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News > World

Turkey Carried Out Gas Attack in Afrin: YPG Kurds, Syrian Gov't

  • Turkish-backed Free Syrian Army fighters are seen next to military trucks in Northern Afrin countryside, Syria, Feb. 16, 2018.

    Turkish-backed Free Syrian Army fighters are seen next to military trucks in Northern Afrin countryside, Syria, Feb. 16, 2018. | Photo: Reuters

Published 17 February 2018

Medical sources told Syrian state media and an opposition monitoring group that at least six people suffered choking after Turkish shelling of a village.

Syrian Kurdish forces said the Turkish military carried out a suspected gas attack that wounded six people in Syria's Afrin region Friday.

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Birusk Hasaka, a spokesman for the Kurdish YPG militia in Afrin, told Reuters that Turkish bombardment hit a village in the northwest of the region, near the Turkish border. He said it caused six people to suffer breathing problems and other symptoms indicative of a gas attack.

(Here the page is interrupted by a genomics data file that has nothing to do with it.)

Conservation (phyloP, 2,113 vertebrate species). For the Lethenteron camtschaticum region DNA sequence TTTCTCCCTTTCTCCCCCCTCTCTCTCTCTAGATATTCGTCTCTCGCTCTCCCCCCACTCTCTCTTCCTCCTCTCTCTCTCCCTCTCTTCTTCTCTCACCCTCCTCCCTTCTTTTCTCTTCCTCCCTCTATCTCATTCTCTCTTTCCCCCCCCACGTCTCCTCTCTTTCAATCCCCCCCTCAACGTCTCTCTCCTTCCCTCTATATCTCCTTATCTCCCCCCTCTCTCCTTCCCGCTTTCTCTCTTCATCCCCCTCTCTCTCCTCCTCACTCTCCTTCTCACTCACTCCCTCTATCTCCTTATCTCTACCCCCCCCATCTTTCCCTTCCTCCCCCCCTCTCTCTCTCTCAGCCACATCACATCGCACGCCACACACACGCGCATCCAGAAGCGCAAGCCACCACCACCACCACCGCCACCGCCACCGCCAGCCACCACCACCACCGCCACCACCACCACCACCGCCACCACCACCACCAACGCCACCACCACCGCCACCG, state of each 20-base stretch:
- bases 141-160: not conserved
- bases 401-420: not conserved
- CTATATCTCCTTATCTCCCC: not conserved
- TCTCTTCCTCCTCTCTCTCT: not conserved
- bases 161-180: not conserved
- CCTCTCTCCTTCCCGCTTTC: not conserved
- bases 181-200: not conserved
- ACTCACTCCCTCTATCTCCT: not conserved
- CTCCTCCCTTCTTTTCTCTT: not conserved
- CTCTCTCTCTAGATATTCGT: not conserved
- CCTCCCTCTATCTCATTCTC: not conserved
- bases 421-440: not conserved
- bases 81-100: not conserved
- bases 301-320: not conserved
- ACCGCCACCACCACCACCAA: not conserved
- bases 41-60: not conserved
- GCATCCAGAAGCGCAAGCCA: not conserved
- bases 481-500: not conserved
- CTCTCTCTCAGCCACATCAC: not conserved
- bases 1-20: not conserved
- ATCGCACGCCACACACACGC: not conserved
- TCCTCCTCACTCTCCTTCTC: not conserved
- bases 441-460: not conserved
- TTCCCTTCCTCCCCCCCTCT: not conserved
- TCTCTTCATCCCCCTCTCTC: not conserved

Turkey launched an air and ground offensive last month on the Afrin region, opening a new front in the multi-sided Syrian war to target Kurdish fighters in northern Syria.

The YPG claims were echoed by both Syrian state media and the opposition-allied Syrian Observatory for Human Rights. Syrian state news agency SANA, citing a doctor in a Afrin hospital, said Turkish shelling of the village caused choking in six people.

Also the Britain-based Observatory told Reuters that Turkish forces and their Syrian anti-government allies hit the village Friday with shells.

Medical sources in Afrin reported that six people in the attack suffered breathing difficulties and dilated pupils, indicating a suspected gas attack, the monitoring group claimed.

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Since the onset of the conflict in 2011, the YPG and its allies have set up three autonomous regions in the north, including Afrin, along the Turkish border.

Their sphere of influence expanded as they seized territory from the Islamic State group with U.S. help, though Washington opposes their autonomy plans as does the Syrian government and Turkey.

U.S. support for Kurdish-led Syrian Democratic Forces in Syria has infuriated Ankara, which views them as a security threat along its frontier. Turkey sees the YPG as terrorists and an extension of the outlawed leftist Kurdistan Workers Party, PKK, that has waged a three-decade insurgency on Turkish soil fighting for Kurdish rights.

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